Storage combined with renewables is riding a wave of falling prices and increasing productivity.

FEI is a targeted $400 million fund to improve energy access across Africa through small-scale renewable energy and mini-grid projects.

The new e-tractor aims to address the problems of an ageing and decreasing population of farmers in the sub-Sahara African region.

There are similarities between the situations—in both cases, the scientific community is offering clear warnings about what to do. Both involve public health. Climate change is already killing people in extreme heat waves and other disasters; it’s also worsening food and water shortages and it will displace hundreds of millions of people.

Africa loses $50 billion [€44.bn] a year in illicit financial flows, including tax evasion and avoidance by European companies. This is nearly double the official development assistance that sub-Saharan Africa receives.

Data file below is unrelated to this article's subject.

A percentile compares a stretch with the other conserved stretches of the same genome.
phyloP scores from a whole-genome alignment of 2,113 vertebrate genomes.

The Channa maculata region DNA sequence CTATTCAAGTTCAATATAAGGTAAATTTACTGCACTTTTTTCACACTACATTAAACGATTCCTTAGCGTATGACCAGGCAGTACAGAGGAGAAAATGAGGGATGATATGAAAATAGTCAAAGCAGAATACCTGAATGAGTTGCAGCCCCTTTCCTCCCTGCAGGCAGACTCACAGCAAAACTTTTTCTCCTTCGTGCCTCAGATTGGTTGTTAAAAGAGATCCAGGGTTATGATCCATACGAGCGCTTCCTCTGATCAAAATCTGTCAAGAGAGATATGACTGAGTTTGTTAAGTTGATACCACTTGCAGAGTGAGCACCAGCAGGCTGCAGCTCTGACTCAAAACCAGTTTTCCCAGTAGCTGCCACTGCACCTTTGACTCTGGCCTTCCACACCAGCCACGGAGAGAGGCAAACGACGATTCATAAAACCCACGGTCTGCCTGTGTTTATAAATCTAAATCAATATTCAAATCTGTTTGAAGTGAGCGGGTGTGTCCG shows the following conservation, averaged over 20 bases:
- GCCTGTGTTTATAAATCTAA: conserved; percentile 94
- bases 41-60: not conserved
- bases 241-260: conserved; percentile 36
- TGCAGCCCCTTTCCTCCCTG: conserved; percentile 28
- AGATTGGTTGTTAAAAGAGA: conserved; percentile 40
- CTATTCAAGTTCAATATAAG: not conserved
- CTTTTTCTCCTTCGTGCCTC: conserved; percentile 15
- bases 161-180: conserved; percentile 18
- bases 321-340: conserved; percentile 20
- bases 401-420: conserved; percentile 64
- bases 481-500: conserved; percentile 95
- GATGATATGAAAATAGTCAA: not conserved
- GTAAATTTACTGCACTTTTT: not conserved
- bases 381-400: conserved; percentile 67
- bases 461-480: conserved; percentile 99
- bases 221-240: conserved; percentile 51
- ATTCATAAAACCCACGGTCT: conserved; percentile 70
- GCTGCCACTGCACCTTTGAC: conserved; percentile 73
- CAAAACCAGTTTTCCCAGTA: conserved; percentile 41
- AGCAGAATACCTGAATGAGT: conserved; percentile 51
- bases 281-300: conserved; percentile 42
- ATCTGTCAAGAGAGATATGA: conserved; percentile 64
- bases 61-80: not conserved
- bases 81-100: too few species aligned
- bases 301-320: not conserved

A new analysis from Wood Mackenzie has predicted that the next decade presents a huge opportunity for the off-grid energy access sector.

Substantial increases in public funding are needed, particularly in the form of grants and subsidies to leverage commercial investments. It will also require stakeholders to restructure impact investments to increase the availability of patient equity, and to support initiatives that build the broader ecosystem for energy access.

Solar uptake is growing amid the need for zero-emission energy sources to fight climate change, but the flip side of the coin is an impending flood of decommissioned panels in the coming years.

The next African generation are entrepreneurs and self-starters who are resolute in their goals and ambitions: 76% want to start a business in the next five years.

Results of studies show that when striving for energy democracy, we must not overlook an important discrepancy between the roles women play as energy consumers, entrepreneurs, employees, and policy makers.

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